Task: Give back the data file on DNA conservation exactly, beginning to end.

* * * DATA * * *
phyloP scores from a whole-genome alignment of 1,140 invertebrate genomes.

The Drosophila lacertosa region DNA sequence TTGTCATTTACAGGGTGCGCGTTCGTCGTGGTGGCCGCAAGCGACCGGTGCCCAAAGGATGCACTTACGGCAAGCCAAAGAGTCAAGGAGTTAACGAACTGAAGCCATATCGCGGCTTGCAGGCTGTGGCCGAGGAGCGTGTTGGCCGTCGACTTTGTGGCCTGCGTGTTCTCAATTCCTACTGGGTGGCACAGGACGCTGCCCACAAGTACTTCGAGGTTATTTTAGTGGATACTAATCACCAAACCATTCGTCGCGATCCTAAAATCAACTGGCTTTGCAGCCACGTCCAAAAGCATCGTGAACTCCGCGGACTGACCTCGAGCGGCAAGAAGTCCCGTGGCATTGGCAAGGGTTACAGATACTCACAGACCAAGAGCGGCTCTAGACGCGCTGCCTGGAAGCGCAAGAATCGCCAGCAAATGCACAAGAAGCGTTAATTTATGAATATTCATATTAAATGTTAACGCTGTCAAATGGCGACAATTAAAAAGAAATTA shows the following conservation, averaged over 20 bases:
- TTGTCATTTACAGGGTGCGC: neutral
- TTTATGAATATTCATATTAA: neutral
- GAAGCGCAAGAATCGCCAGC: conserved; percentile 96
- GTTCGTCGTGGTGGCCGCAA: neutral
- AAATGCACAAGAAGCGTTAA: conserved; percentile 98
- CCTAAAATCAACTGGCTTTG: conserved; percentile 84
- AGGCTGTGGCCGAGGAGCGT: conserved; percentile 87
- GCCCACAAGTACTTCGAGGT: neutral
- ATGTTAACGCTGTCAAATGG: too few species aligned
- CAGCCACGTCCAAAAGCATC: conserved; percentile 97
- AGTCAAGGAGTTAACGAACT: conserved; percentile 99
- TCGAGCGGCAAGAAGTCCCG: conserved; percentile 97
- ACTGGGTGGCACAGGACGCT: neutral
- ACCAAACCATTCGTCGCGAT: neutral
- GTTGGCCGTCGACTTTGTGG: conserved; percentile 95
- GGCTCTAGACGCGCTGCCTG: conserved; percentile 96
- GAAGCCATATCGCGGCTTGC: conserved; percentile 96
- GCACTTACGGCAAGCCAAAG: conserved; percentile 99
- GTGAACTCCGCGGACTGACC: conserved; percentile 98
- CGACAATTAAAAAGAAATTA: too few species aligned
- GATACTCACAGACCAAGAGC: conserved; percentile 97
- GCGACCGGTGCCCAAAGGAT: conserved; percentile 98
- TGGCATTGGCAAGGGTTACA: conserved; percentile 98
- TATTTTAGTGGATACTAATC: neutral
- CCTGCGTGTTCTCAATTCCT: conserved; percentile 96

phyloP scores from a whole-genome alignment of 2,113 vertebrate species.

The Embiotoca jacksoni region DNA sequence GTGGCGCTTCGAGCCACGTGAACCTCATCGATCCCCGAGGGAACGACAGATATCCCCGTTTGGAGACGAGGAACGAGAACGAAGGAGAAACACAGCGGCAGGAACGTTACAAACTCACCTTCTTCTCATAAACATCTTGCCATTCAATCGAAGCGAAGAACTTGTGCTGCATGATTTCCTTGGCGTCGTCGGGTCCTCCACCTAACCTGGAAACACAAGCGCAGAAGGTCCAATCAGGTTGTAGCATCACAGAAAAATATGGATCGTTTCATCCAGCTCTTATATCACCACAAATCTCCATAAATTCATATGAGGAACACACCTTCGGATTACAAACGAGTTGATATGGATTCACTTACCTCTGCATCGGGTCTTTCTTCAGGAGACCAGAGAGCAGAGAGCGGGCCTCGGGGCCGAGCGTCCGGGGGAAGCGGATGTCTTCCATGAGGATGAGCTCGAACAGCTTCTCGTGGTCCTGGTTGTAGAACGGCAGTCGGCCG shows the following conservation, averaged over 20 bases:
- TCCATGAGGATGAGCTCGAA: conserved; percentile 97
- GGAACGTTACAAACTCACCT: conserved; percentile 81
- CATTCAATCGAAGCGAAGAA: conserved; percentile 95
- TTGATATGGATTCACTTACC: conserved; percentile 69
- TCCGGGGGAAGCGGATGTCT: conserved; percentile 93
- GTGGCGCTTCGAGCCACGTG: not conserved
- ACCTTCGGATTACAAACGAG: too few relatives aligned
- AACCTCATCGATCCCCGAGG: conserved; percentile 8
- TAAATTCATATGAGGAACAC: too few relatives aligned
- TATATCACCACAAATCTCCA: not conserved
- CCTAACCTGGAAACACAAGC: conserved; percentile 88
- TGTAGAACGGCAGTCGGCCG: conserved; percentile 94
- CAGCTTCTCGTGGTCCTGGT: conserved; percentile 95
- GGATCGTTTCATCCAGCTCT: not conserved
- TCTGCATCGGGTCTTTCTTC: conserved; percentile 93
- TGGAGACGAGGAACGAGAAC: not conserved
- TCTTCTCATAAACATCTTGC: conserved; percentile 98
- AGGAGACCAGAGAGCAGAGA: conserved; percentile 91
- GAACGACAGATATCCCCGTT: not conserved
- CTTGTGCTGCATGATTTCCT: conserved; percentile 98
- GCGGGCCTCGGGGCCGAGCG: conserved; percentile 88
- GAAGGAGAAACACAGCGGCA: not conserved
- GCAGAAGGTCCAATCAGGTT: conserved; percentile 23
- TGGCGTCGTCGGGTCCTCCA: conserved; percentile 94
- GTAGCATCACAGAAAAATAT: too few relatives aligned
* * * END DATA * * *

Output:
phyloP scores from a whole-genome alignment of 1,140 invertebrate genomes.

The Drosophila lacertosa region DNA sequence TTGTCATTTACAGGGTGCGCGTTCGTCGTGGTGGCCGCAAGCGACCGGTGCCCAAAGGATGCACTTACGGCAAGCCAAAGAGTCAAGGAGTTAACGAACTGAAGCCATATCGCGGCTTGCAGGCTGTGGCCGAGGAGCGTGTTGGCCGTCGACTTTGTGGCCTGCGTGTTCTCAATTCCTACTGGGTGGCACAGGACGCTGCCCACAAGTACTTCGAGGTTATTTTAGTGGATACTAATCACCAAACCATTCGTCGCGATCCTAAAATCAACTGGCTTTGCAGCCACGTCCAAAAGCATCGTGAACTCCGCGGACTGACCTCGAGCGGCAAGAAGTCCCGTGGCATTGGCAAGGGTTACAGATACTCACAGACCAAGAGCGGCTCTAGACGCGCTGCCTGGAAGCGCAAGAATCGCCAGCAAATGCACAAGAAGCGTTAATTTATGAATATTCATATTAAATGTTAACGCTGTCAAATGGCGACAATTAAAAAGAAATTA shows the following conservation, averaged over 20 bases:
- TTGTCATTTACAGGGTGCGC: neutral
- TTTATGAATATTCATATTAA: neutral
- GAAGCGCAAGAATCGCCAGC: conserved; percentile 96
- GTTCGTCGTGGTGGCCGCAA: neutral
- AAATGCACAAGAAGCGTTAA: conserved; percentile 98
- CCTAAAATCAACTGGCTTTG: conserved; percentile 84
- AGGCTGTGGCCGAGGAGCGT: conserved; percentile 87
- GCCCACAAGTACTTCGAGGT: neutral
- ATGTTAACGCTGTCAAATGG: too few species aligned
- CAGCCACGTCCAAAAGCATC: conserved; percentile 97
- AGTCAAGGAGTTAACGAACT: conserved; percentile 99
- TCGAGCGGCAAGAAGTCCCG: conserved; percentile 97
- ACTGGGTGGCACAGGACGCT: neutral
- ACCAAACCATTCGTCGCGAT: neutral
- GTTGGCCGTCGACTTTGTGG: conserved; percentile 95
- GGCTCTAGACGCGCTGCCTG: conserved; percentile 96
- GAAGCCATATCGCGGCTTGC: conserved; percentile 96
- GCACTTACGGCAAGCCAAAG: conserved; percentile 99
- GTGAACTCCGCGGACTGACC: conserved; percentile 98
- CGACAATTAAAAAGAAATTA: too few species aligned
- GATACTCACAGACCAAGAGC: conserved; percentile 97
- GCGACCGGTGCCCAAAGGAT: conserved; percentile 98
- TGGCATTGGCAAGGGTTACA: conserved; percentile 98
- TATTTTAGTGGATACTAATC: neutral
- CCTGCGTGTTCTCAATTCCT: conserved; percentile 96

phyloP scores from a whole-genome alignment of 2,113 vertebrate species.

The Embiotoca jacksoni region DNA sequence GTGGCGCTTCGAGCCACGTGAACCTCATCGATCCCCGAGGGAACGACAGATATCCCCGTTTGGAGACGAGGAACGAGAACGAAGGAGAAACACAGCGGCAGGAACGTTACAAACTCACCTTCTTCTCATAAACATCTTGCCATTCAATCGAAGCGAAGAACTTGTGCTGCATGATTTCCTTGGCGTCGTCGGGTCCTCCACCTAACCTGGAAACACAAGCGCAGAAGGTCCAATCAGGTTGTAGCATCACAGAAAAATATGGATCGTTTCATCCAGCTCTTATATCACCACAAATCTCCATAAATTCATATGAGGAACACACCTTCGGATTACAAACGAGTTGATATGGATTCACTTACCTCTGCATCGGGTCTTTCTTCAGGAGACCAGAGAGCAGAGAGCGGGCCTCGGGGCCGAGCGTCCGGGGGAAGCGGATGTCTTCCATGAGGATGAGCTCGAACAGCTTCTCGTGGTCCTGGTTGTAGAACGGCAGTCGGCCG shows the following conservation, averaged over 20 bases:
- TCCATGAGGATGAGCTCGAA: conserved; percentile 97
- GGAACGTTACAAACTCACCT: conserved; percentile 81
- CATTCAATCGAAGCGAAGAA: conserved; percentile 95
- TTGATATGGATTCACTTACC: conserved; percentile 69
- TCCGGGGGAAGCGGATGTCT: conserved; percentile 93
- GTGGCGCTTCGAGCCACGTG: not conserved
- ACCTTCGGATTACAAACGAG: too few relatives aligned
- AACCTCATCGATCCCCGAGG: conserved; percentile 8
- TAAATTCATATGAGGAACAC: too few relatives aligned
- TATATCACCACAAATCTCCA: not conserved
- CCTAACCTGGAAACACAAGC: conserved; percentile 88
- TGTAGAACGGCAGTCGGCCG: conserved; percentile 94
- CAGCTTCTCGTGGTCCTGGT: conserved; percentile 95
- GGATCGTTTCATCCAGCTCT: not conserved
- TCTGCATCGGGTCTTTCTTC: conserved; percentile 93
- TGGAGACGAGGAACGAGAAC: not conserved
- TCTTCTCATAAACATCTTGC: conserved; percentile 98
- AGGAGACCAGAGAGCAGAGA: conserved; percentile 91
- GAACGACAGATATCCCCGTT: not conserved
- CTTGTGCTGCATGATTTCCT: conserved; percentile 98
- GCGGGCCTCGGGGCCGAGCG: conserved; percentile 88
- GAAGGAGAAACACAGCGGCA: not conserved
- GCAGAAGGTCCAATCAGGTT: conserved; percentile 23
- TGGCGTCGTCGGGTCCTCCA: conserved; percentile 94
- GTAGCATCACAGAAAAATAT: too few relatives aligned